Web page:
Watching MSNBC this morning, I note that as we enter Easter weekend, Terri Schiavo's dying is being called "an American Passion Play," and the suffering Pope John Paul II is described as an authentic mystic who carries on an intimate, murmuring dialogue with God and has been credited with miraculous healings. Jesus Christ is on the cover of NEWSWEEK.
Love it or hate it, religion is everywhere. It's the sea we Americans swim in. (I nearly lost a new blogfriend on the other side of the pond, Euan Semple of The Obvious?, when he bridled at my saying he "needed prayers" for his daughter, who'd been diagnosed with chronic fatigue syndrome. It made me realize how unthinkingly comfortable we Americans have become with such language, excepting only the most adamantly secular.) I imagine outright atheists, rationalists and skeptics must feel like they're drowning in totalitarian treacle. As befits my Ambiva-nature, I'm more in the bemused middle, frightened that we may be, not drifting, but being towed toward a conservative Christian theocracy, yet fearful also that those progressives who dismiss or disdain faith are pushing believers into the arms of extremists. The law of polarization is that the poles feed and strengthen each other. In that sense enemies are secret allies, pinning the rest of us in the crossfire of the war that is their raison d'être.
I agree with skeptics like Yeah, Whatever that "not knowing is superior to knowing if you want to increase your stock of knowledge" -- though I would include "not knowing" that God doesn't exist -- and I am all for a new and open, broad-horizoned and forward-looking worldview (my personal manifesto is here). Yet if it is purely rational and materialist, and doesn't enfold some elements of mystery and morality, it will be rejected by the human immune system, leaving no alternative but what Science & Politics calls "the Regressives."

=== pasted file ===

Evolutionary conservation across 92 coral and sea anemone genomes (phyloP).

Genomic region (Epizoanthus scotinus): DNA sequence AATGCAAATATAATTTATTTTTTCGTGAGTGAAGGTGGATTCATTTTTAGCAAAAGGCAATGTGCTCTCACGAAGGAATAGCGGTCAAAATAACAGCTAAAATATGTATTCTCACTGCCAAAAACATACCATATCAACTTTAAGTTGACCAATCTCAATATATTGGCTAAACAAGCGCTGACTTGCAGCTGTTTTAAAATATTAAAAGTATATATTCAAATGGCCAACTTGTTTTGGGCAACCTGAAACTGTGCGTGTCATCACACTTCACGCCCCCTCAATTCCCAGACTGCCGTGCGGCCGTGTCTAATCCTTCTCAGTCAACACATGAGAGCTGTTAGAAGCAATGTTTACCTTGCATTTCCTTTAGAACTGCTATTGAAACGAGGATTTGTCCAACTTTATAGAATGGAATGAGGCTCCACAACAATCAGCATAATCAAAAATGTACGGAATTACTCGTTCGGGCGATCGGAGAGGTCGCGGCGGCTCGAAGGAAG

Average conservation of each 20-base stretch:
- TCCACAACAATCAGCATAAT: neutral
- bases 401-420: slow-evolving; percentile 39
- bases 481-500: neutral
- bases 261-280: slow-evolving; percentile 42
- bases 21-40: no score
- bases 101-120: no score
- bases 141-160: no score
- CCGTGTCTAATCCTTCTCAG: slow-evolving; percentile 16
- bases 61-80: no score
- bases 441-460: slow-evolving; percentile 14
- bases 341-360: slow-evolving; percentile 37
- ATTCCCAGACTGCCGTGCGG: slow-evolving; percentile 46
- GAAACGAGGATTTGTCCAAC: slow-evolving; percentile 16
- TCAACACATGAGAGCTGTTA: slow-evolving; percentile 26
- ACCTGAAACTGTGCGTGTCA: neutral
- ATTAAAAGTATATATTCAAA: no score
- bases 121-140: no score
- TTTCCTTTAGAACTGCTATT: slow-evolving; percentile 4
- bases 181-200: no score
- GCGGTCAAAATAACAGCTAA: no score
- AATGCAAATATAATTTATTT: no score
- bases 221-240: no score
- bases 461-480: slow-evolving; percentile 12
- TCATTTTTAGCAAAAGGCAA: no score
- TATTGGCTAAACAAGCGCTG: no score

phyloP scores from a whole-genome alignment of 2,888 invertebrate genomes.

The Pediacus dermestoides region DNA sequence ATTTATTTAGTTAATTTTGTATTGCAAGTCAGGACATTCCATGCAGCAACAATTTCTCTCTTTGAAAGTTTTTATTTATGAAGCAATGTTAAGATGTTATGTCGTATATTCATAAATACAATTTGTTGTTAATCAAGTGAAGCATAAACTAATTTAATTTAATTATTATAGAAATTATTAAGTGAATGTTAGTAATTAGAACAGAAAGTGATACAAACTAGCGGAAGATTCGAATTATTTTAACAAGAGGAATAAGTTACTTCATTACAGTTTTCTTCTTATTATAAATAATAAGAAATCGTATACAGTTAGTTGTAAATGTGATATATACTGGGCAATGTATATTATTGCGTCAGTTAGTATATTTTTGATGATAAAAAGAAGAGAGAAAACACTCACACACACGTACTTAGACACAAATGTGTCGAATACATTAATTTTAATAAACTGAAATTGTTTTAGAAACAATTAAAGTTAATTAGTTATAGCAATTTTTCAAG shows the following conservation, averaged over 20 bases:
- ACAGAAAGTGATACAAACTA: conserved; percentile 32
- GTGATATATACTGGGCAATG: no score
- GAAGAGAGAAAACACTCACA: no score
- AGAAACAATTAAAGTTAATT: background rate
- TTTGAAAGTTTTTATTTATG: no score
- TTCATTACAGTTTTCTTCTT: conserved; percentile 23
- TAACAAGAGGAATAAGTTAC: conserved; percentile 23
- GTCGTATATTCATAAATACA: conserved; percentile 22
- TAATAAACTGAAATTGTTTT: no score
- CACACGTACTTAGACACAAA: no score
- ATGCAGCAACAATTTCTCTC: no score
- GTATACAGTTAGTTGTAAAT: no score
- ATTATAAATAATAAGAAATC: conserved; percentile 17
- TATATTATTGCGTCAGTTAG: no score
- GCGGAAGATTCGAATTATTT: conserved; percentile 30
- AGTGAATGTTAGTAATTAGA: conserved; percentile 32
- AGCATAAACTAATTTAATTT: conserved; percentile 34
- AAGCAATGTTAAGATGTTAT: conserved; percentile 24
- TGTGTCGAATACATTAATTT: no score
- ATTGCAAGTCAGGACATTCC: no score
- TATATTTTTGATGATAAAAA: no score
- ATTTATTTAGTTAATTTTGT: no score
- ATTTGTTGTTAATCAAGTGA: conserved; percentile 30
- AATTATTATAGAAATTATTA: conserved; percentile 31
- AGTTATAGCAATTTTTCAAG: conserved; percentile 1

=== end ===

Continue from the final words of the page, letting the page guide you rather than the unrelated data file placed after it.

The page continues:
UPDATE: Richard Cohen has a wise post on our uncertainty about God's existence:
It seems to me a form of grandiosity to claim to know whether God exists or not. The believer says, in essence, “I say that God exists, therefore he does.” The atheist says the same thing: “I say that God does not exist, therefore he does not.” Both are putting themselves in the place of God as determiners of God’s existence. “Let there be God, and there was God.” Or not.
Primitive peoples believed that whether they performed the rites correctly or not would affect the health of the gods. The belief that our belief or disbelief affects God is a form of idolatry.